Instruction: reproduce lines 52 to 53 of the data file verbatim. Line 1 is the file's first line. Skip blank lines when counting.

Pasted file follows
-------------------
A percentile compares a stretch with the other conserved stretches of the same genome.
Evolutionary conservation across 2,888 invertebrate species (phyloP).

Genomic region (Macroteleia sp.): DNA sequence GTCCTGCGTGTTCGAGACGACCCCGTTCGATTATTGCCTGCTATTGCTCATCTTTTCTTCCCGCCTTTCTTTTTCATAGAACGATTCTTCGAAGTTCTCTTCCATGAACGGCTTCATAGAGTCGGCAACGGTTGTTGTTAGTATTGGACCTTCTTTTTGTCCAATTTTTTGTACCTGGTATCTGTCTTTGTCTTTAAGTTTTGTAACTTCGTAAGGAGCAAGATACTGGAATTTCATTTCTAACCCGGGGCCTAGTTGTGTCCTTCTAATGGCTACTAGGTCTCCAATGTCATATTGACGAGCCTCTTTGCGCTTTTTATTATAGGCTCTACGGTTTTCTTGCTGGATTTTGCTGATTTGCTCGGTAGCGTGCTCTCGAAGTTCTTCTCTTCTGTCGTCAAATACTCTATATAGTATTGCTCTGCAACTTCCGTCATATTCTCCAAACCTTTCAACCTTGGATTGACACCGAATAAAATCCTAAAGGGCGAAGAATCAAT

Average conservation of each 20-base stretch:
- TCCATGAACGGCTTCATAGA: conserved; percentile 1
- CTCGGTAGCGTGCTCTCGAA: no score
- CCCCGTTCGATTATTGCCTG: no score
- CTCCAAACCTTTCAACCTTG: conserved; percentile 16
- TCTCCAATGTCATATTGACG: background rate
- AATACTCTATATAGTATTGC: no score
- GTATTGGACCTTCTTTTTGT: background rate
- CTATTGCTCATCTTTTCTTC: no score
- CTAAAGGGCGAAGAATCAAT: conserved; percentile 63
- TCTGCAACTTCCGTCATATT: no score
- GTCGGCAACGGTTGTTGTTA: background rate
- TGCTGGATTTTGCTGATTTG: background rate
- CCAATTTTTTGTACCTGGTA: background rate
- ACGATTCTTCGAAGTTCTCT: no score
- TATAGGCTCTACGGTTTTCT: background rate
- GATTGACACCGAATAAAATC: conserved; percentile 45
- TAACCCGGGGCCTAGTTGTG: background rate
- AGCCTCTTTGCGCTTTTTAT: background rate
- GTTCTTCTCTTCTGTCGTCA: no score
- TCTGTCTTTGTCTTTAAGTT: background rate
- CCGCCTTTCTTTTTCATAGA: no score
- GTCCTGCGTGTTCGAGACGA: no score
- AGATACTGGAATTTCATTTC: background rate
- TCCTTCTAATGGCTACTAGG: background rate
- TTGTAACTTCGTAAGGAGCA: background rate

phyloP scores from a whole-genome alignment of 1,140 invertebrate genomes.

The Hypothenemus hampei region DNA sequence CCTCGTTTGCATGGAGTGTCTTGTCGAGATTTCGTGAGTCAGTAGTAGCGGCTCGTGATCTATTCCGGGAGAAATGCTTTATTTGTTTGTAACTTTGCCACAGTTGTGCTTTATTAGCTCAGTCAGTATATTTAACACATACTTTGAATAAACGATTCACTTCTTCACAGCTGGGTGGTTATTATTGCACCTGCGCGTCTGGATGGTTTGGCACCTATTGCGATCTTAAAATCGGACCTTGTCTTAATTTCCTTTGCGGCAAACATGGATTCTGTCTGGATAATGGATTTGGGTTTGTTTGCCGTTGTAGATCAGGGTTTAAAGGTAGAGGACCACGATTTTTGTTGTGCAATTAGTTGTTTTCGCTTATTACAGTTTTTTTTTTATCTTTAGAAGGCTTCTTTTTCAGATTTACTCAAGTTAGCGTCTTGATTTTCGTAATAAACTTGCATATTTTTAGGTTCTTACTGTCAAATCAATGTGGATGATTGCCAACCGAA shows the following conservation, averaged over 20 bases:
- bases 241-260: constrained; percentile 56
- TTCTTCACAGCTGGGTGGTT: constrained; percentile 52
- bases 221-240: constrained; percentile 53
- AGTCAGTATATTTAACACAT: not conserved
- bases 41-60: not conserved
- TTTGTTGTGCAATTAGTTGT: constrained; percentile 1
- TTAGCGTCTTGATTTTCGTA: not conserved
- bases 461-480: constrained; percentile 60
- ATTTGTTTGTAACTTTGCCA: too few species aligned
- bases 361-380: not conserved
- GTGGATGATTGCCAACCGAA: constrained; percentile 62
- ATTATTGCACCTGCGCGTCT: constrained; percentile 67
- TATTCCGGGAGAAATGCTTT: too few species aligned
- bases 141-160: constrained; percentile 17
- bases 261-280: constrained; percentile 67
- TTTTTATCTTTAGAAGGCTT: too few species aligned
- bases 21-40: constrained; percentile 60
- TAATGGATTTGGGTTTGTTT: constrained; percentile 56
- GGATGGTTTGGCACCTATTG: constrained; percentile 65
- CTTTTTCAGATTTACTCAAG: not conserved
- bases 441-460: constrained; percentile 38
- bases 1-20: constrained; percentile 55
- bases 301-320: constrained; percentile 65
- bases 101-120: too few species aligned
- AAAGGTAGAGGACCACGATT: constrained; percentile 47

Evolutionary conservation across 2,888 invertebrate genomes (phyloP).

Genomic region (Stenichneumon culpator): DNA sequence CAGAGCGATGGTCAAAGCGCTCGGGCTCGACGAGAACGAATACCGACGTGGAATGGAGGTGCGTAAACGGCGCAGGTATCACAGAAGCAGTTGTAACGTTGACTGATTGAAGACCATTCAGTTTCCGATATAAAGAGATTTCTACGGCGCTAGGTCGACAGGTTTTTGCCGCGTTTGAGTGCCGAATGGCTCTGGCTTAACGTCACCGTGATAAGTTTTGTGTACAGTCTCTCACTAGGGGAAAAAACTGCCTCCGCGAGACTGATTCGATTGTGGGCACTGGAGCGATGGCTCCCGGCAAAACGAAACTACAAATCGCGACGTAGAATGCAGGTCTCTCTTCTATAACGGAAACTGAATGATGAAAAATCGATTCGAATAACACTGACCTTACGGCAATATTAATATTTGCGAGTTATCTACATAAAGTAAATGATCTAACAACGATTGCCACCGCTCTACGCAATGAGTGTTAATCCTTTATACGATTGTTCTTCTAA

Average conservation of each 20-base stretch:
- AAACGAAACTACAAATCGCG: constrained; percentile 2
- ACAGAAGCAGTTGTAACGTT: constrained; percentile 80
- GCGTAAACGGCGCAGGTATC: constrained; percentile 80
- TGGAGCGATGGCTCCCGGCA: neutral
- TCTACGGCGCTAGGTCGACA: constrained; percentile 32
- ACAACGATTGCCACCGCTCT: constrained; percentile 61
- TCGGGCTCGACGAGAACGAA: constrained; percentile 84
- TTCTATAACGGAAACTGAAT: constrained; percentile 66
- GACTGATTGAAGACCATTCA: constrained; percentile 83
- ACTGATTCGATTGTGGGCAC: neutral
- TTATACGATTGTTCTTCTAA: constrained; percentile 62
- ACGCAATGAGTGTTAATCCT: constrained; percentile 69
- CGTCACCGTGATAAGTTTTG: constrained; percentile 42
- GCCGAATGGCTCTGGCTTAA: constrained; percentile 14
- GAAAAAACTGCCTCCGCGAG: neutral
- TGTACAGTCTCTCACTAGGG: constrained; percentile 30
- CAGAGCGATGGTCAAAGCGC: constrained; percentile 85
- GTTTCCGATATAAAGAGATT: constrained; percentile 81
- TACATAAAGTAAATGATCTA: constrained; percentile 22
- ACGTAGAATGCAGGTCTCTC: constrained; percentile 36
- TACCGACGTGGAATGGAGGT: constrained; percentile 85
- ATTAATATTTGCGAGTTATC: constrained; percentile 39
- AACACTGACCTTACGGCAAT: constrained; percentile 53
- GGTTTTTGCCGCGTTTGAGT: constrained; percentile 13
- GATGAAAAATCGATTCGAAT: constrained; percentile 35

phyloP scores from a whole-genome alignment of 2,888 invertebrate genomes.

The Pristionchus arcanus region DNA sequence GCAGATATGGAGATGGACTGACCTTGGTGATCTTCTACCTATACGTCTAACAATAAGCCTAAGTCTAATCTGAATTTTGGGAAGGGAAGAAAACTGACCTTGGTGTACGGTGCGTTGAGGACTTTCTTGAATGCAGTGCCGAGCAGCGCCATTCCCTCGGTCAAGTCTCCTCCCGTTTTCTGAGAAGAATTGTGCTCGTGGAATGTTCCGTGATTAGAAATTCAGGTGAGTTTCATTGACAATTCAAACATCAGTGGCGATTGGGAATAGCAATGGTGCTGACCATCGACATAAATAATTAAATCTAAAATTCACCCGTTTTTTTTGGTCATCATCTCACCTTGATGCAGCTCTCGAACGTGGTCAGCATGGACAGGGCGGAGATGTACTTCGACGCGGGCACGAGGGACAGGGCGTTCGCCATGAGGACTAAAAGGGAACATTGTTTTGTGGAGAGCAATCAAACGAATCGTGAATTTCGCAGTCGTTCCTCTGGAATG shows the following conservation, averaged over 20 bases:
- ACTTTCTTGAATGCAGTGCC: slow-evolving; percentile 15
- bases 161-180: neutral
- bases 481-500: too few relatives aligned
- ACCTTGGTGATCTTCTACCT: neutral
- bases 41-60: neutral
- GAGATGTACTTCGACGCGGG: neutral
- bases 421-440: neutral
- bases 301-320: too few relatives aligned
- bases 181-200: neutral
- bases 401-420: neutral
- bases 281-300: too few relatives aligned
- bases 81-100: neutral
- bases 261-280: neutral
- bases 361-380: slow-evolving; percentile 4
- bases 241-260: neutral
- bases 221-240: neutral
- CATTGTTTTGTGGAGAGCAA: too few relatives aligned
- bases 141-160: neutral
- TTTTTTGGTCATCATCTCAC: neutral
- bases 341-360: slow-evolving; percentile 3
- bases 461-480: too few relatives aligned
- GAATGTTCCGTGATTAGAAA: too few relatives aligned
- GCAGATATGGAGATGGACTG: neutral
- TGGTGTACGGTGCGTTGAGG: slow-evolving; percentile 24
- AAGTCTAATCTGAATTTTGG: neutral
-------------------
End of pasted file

- bases 441-460: constrained; percentile 38
- bases 1-20: constrained; percentile 55